The old investing axiom that "sin" stocks are recession proof, proved itself on Tuesday as Boston Beer Company (NYSE:SAM), the producer of the world famous Sam Adams brand, beat analyst earnings estimates by 31% for the fourth quarter of 2007.

The Numbers Don't Lie My Friend
Boston Beer Company (BBC) posted record setting fourth-quarter revenue of $92 million, crushing the fourth quarter of 2006 by almost 26%. Two catalysts drove the huge spike in revenue: A 19.5% shipment volume increase and a 5.2% increase in net revenue per barrel of beer. Fourth quarter earnings per share jumped 270% from the same quarter in 2006 and the company saw a 19.7% total increase in net revenue for 2007.

BBC is a small cap stock, but that doesn't mean it can't compete with the big boys. The 2007 numbers are amazing and BBC is setting itself up for success. Since 2005, this company has increase revenue by an average of $50 million per year. This is a solid growth play and with ratios such as its price-to-book ratio of 5.28 compared to the industry's 6.16, I don't see the stock going anywhere but up. In addition, BBC's gross margin more than doubles the industry average! (To discover how to keep score of companies by analyzing their financials, see What You Need To Know About Financial Statements and Ratio Analysis Tutorial.)

The November Misstep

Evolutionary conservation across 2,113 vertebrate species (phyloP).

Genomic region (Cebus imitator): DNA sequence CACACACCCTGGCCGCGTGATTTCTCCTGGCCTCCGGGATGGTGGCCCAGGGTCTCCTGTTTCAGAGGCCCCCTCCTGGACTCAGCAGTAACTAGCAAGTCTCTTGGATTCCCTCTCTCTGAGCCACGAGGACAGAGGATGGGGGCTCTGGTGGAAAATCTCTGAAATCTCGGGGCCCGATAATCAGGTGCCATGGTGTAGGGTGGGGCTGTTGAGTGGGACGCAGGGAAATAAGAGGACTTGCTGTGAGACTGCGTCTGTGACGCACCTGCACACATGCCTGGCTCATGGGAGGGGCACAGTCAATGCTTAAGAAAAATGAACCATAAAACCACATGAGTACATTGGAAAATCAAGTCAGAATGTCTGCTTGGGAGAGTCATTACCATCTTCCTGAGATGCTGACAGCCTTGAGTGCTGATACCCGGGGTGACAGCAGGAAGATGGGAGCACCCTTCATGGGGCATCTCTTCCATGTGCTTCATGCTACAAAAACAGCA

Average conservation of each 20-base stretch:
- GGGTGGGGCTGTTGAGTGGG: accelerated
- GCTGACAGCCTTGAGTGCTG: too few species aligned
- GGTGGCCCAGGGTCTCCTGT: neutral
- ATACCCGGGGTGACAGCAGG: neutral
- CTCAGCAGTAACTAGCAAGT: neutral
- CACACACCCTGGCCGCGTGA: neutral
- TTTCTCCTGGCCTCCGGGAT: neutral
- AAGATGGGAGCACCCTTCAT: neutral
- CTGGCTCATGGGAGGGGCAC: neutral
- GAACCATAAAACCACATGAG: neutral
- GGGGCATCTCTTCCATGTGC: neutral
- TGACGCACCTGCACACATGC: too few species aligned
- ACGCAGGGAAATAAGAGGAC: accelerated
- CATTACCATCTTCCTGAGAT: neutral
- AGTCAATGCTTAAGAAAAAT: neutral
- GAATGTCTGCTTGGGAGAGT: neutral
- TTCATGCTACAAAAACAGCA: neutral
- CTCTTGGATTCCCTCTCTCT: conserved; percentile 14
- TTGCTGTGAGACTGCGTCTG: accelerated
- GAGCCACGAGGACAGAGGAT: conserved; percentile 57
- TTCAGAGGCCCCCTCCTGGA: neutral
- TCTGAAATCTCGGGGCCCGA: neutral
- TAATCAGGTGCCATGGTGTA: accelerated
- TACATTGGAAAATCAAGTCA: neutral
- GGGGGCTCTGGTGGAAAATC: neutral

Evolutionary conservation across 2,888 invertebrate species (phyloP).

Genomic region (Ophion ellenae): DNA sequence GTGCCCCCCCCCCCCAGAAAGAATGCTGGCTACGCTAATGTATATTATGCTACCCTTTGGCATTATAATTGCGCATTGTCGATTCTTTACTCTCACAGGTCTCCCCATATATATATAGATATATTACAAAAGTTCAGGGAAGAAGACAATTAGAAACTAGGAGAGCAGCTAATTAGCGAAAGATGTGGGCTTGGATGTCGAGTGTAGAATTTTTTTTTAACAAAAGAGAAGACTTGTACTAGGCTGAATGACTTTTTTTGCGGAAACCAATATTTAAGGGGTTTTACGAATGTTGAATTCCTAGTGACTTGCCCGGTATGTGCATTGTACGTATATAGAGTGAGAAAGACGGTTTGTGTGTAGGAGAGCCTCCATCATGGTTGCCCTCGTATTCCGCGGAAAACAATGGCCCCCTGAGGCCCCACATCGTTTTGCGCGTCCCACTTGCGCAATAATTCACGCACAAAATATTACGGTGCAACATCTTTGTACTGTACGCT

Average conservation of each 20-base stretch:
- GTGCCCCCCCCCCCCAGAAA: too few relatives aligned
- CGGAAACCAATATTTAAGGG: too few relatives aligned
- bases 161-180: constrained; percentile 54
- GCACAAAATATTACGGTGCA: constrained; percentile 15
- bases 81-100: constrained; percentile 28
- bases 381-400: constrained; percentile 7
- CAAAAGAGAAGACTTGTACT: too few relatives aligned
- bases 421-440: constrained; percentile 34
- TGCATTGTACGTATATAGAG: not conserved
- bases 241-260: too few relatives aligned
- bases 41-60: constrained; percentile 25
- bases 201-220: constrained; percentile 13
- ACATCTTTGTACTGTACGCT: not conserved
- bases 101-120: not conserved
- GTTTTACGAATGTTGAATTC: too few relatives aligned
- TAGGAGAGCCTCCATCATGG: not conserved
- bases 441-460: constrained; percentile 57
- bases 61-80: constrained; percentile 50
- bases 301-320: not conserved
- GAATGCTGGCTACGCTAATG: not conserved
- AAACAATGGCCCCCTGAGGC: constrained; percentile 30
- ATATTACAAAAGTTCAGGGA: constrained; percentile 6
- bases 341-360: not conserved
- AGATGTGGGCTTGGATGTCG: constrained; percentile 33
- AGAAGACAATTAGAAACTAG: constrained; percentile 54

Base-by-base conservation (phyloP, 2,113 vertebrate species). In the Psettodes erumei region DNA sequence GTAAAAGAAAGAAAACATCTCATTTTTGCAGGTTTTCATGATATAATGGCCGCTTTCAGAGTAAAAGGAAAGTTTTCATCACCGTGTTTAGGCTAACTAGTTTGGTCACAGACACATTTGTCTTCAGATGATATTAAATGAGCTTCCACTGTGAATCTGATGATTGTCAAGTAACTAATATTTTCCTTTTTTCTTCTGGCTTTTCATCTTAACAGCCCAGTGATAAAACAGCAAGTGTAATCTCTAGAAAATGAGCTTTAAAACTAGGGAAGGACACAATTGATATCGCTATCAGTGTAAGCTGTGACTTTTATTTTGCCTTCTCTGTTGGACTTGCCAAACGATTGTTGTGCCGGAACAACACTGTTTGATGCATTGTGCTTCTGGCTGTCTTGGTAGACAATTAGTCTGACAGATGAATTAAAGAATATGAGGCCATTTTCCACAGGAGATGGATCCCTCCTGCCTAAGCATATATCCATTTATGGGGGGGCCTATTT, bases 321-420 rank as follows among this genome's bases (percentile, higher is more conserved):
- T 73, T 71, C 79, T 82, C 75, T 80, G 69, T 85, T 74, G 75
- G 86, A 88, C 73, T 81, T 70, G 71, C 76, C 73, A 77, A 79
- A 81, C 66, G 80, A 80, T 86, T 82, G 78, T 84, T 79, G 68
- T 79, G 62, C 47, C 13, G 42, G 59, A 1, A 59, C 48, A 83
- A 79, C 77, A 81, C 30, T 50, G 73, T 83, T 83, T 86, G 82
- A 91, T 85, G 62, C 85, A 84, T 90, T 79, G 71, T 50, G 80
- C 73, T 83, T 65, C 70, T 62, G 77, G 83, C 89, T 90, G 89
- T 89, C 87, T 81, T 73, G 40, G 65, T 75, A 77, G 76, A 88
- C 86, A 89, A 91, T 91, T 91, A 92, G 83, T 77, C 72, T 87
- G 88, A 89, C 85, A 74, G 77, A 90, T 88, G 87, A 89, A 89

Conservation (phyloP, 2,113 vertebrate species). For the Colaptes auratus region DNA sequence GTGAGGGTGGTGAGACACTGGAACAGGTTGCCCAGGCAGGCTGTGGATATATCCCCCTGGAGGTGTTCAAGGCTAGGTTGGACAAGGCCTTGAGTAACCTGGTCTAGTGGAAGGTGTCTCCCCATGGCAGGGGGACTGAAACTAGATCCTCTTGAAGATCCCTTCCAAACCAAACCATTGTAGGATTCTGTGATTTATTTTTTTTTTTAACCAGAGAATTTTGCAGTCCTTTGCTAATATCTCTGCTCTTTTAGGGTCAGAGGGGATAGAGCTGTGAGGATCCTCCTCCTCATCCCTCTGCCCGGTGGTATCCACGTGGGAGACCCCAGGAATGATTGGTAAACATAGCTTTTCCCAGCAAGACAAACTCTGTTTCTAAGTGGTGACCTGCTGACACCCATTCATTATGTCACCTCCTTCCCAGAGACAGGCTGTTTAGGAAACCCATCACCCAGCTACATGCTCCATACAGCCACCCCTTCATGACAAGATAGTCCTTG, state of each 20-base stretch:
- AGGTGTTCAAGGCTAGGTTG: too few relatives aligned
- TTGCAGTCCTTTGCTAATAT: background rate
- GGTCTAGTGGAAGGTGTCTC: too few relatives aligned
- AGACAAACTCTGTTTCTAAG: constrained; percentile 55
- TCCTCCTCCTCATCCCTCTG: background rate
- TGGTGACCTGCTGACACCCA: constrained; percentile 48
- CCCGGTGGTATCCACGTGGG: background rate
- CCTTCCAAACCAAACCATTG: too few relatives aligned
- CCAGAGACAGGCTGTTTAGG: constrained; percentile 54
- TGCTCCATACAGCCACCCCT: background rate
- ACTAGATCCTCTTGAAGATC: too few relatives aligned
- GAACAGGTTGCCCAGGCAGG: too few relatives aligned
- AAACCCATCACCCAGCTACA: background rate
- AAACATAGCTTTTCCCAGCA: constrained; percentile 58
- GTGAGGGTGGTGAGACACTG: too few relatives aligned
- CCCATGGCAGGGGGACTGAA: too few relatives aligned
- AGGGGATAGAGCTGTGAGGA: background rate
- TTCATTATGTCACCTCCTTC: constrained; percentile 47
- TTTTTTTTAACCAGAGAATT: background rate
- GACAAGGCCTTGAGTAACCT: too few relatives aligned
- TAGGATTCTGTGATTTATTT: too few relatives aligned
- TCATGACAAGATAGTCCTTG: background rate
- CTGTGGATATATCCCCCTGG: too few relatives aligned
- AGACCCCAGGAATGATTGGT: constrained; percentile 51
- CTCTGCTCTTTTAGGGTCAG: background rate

On November 7, 2007, BBC stock dropped almost 30% in one day. All over a 20-cent-per-share revision of its fiscal 2007 earnings expectation: Panic selling in its purest form. (To learn more, check out Panic Selling - Capitulation Or Crash?)

During 2007 BBC decided to purchase competitors and expand its operations - a totally normal move for a small cap company making boatloads of money. One of the competitors by the name of Freetown Brewery wound up costing more than expected - thus causing BBC management to lower earnings expectations. Did this correction in earnings warrant a 30% drop in the stock price? Well, it doesn't look like it. Since the fourth quarter 2007 earnings announcement on Tuesday the stock price is up about 20%.

Many analysts have overlooked Boston Beer Company as just another retail stock that will be subject to systematic risk. Well, as we can see they may be wrong.

The Bottom Line
It is clear from the numbers that the Boston Beer Company is a healthy, growing, stable small-cap stock. Since alcohol is in the retail realm of the economy, analysts seemed to think that sales would somehow slow down due to the looming recession and stagnant retail sector. What a lot of these analysts forget is that "sin" stocks rally in a slow or downward trending market. People drink when they are happy and people drink when they are sad. It's doubtful an ugly stock market is going to stop the youth of today from going out and having a good time - even if it means that they pay their tab with a credit card.

Boston Beer Company is a great stock and a perfect mid-level risk investment while we weather the current market decline.

To find out what you can do when the market starts to decline, read our article Recession-Proof Your Portfolio.

Related Articles
  1. Economics

    Is a Recession Coming?

    In the space of a week, the VIX Index, a measure of market volatility, spiked from 13, suggesting extreme complacency, to over 50, evidencing total panic.
  2. Stock Analysis

    Net Neutrality: Pros and Cons

    The fight over net neutrality has become an amazing spectacle. But at its core, it's yet another skirmish in cable television's war to remain relevant.
  3. Investing

    What’s Holding Back the U.S. Consumer